Michael Su


Urban Complex vs. Complicated Urbanity

Cities may be complex machines, but they are not intrinsically complicated. Rather, they are built up from discrete elements, such that their behaviors necessarily aggregate linearly. However, when cities are used, i.e. – inhabited, their properties scale geometrically, even exponentially. In other words, the merely complex assemblages of machines comprising our cities only assume non-linear, or complicated, behaviors on account of the irregularities and inconsistencies inherent to humanity. The confluence of humanity with the phenomenon of urban density produces a singularly complicated “situation” we call URBANITY.
In contrast to the “human condition” connoted by the term humanity, Urbanity infers the “urban situation” wherein the physical city and its inhabitants are treated equally. With some 70% of the world’s population projected to be living within urban areas in the next 20 years, the urban situation is merely the new norm, and Urbanity the next form of humanity.
To prepare for this development, We will attempt to bridge the often insuperable gap between the complex – usually addressed through Urban Planning and Infrastructures, and the complicated, normally falling under the purview of Architecture, by studying the specific attributes of Urbanity that render the boundaries between a city and inhabitants porous – and therefore susceptible to intervention by similar means.


Chris Perry


The Future of Future City

In our current age of digital and biological technologies, the “minor” arts might be seen as including those industrial design disciplines developing LED and fiber-optic lighting technologies, motion sensing, solar tracking photovoltaic skins, wind harnessing infrastructure, magnetic levitation, and robotics. Thus, the postwar period and its inherent futurism provides a useful and poignant lens through which to take stock of our present technological climate and the ways in which contemporary architecture is continuing as well as advancing Banham’s notion of an anticipatory or extrapolative design practice. Similar to the generation of architects from the postwar period, this other architecture of the present continues to challenge conventional definitions of architecture as well as the orthodoxy of formal practice, to the extent that much of this work places less emphasis on the design of discrete and static objects, focusing instead on the development of technologically diverse and synthetic environments, which are inherently pervious, in order to respond both to programmatic and environmental forces as they change over time. We will investigate the future development of New York City, and its possible “progammability,” within this very context.


Carla Leitao & Ed Keller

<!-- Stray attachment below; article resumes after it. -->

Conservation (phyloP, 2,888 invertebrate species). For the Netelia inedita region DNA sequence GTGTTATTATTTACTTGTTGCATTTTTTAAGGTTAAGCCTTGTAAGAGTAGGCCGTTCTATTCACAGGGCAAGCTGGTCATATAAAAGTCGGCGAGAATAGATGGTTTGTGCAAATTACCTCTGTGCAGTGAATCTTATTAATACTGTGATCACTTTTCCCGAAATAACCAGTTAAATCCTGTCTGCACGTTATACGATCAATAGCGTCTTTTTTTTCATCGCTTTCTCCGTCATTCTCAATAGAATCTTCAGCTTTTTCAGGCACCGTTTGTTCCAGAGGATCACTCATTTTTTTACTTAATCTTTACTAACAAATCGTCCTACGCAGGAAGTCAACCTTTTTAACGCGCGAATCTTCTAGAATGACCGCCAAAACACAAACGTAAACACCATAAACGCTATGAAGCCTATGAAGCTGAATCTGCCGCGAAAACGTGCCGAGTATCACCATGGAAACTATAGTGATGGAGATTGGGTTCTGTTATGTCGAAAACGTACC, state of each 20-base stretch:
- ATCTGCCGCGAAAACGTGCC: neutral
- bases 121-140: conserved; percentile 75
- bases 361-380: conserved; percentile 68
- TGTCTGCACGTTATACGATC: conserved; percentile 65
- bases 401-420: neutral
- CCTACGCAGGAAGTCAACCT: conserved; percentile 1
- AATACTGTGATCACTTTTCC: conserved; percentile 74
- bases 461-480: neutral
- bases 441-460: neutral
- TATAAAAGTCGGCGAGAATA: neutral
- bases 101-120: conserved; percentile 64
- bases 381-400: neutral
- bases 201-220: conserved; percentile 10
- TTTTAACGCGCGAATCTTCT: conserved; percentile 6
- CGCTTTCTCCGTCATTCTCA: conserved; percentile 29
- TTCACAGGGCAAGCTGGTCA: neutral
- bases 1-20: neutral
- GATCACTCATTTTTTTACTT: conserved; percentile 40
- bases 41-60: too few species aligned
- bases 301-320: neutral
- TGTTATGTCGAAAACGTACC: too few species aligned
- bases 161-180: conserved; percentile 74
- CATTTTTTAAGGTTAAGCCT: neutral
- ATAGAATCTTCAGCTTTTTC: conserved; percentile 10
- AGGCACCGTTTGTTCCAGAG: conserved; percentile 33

Massive Addressability

Massive Addressability is a defining new characteristic of our rapidly accelerating global network of connections. The idea of the search engine is familiar enough today, as evidenced by the power of a search through the net, or through a genetic database, or through millions of pages of text. But, massive addressability emerges when cities, buildings, materials, objects, creatures, sites, books, words, molecules, all act as agents in a global, reciprocal ontology of things that, facilitated by technology, can now bypass formally impervious barriers to find and interact with each other.
There are key questions about this situation that we need to ask:  What does it mean when increasingly local organisms, objects, and systems communicate with increasingly global partners? What defines optimization in a system with hypercomplex feedback loops? How can we design the GeoScape in the context of a radical ubiquity, when each body is addressable with multiple entry points? We argue that cities and ecosystems (all the parts of the world) have clear political, economical, biological, and ontological/ethical components, and that they will be profoundly inflected by this massive addressability. In response, we will explore the consequences for design, when massive addressability reaches across all terrestrial systems, by using New York City as a case study of this phenomenon.
See Witmore, Michael, ‘Text: A Massively Addressable Object’, Wine Dark Sea



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Our expanding roster of lecturers & panelists for SITREP.at [NYC] 2013.

For public & community events, please visit our public Events Calendar.

For current program participants, please visit our private Program Calendar.


The SITREP.at [New York] 2013 study program features:


  • 60 HOURS of instructor sessions.
  • 4 PUBLIC LECTURES by renowned experts on Urbanity
  • 2 PUBLIC DISCUSSION PANELS with area professionals
  • 3 WORKSHOPS on speciality topics
  • Full time, dedicated STUDIO SPACE

Due to circumstances beyond our control, the roster of panelists, lecturers, and office/site visits may change.

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What is the cost for the program?

The program fee is USD $3,495. Upon acceptance to the program, a registration fee of $1,495 will be due within 3 days of the acceptance notification. The remaining program fee of $2,000 will be due on June 15, 2013.
What is your refund policy?

There is no refund for the program fee.
Will Room and Board be provided?

SITREP.at does not provide Room and Board. However, upon your acceptance into the program, you will have access to a full range of SITREP.at specific resources to help you and your fellow Participants locate suitable accommodations for the duration of the program.

For more information, please see our FAQs.